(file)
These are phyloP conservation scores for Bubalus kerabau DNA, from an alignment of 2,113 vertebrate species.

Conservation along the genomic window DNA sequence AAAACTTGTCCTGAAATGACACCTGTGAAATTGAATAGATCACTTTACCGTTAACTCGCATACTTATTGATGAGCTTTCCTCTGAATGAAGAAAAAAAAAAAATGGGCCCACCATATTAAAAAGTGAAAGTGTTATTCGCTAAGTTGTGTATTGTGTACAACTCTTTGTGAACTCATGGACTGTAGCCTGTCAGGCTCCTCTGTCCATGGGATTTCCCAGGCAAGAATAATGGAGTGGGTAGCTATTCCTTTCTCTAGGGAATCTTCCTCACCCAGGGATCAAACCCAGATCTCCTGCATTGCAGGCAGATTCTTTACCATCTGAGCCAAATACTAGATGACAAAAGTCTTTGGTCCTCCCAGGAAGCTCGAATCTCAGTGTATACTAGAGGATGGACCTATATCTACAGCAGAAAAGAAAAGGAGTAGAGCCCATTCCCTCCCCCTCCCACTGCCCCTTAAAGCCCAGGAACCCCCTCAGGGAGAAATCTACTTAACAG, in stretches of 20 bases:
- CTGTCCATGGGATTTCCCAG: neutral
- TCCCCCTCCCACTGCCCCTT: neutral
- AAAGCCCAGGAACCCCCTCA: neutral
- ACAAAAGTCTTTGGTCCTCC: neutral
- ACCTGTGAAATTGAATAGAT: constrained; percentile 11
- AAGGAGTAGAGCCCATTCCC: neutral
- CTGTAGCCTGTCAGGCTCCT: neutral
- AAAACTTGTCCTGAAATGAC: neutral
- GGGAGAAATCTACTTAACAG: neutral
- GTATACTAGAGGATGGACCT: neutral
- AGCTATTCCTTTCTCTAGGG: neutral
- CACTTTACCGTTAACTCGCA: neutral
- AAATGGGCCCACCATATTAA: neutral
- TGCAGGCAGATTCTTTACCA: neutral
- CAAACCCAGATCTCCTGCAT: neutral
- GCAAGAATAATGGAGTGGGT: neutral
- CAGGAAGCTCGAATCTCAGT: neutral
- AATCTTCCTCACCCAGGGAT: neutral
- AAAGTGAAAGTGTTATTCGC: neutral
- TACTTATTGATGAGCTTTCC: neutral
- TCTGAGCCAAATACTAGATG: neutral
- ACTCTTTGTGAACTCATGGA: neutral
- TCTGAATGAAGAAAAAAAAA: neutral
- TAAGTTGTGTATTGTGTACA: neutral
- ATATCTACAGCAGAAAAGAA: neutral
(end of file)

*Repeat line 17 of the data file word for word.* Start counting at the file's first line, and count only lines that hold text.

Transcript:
- CAAACCCAGATCTCCTGCAT: neutral